Let us do an exercise.
Let me start by giving you 100 identical balls.
Then I show you 10 different boxes,each has a picture of a different celebrity – from Mickey Mouse to J.K.Rowling to Charlie Sheen. I ask you to distribute the 100 balls in any way you want among those boxes.
You will distribute them in one way which is likely much different from I distribute or someone else we pick distribute. The combinatorial possibilities are awesome. If we ask 1 or even 10 million people to do this task, we might might tens of thousands of popular combinations.
To each his(her) own!
Now consider this.
Let us treat the test subjects we asked to distribute balls into boxes as your target customers.
The 100 balls as 100 points.
10 boxes as 10 different features you offer (at least one of the feature is price tag).We will find that the distribution of points across features is as diverse and combinatorial. To each her(his) own!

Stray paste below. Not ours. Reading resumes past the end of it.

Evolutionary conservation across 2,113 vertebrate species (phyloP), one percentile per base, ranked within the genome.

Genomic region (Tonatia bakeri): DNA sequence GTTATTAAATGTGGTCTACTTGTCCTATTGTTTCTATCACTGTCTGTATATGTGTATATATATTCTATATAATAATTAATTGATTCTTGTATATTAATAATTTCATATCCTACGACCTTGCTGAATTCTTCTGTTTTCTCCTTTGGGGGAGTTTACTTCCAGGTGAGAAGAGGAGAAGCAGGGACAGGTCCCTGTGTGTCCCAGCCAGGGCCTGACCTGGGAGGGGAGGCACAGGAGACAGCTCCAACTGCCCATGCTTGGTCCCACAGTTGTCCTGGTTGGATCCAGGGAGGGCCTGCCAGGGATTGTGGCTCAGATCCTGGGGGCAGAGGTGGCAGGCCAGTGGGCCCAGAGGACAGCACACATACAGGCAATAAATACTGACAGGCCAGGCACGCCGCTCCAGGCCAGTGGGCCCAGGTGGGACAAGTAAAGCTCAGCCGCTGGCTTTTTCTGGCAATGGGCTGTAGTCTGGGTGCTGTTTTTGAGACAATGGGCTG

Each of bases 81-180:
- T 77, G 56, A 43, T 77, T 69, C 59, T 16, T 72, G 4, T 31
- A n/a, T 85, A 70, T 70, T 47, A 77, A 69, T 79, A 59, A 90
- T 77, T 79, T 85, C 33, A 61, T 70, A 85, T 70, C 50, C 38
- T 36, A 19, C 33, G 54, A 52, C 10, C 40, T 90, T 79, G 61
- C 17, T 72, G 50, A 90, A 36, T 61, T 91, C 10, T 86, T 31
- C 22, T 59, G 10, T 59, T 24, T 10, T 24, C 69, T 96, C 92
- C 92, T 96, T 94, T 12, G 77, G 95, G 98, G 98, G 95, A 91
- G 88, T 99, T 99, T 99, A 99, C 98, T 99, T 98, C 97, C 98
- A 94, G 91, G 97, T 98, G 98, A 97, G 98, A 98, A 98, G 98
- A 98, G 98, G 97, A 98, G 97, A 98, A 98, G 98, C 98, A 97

Each combination picked by the users represents a version of the product they are willing to pay at a given price. Even with 10 features, the possible versions are numerous.
This is how customer buying process works when they are presented with choices.
Does this mean we should create and offer as many versions? What if it costs nothing to create and offer these combinations?
Presented with 1000s of choices, how are your customers going to evaluate each and decide the one that gives them the most delight?
How long will that buying decision take?
What do you reckon is the cost to customer to evaluate all these options and decide which one gives them the most happiness (consumer surplus)?
How do you think the customer is going to rate your product experience as after this excruciating buying process?
What are you doing about reducing this cost to the customer?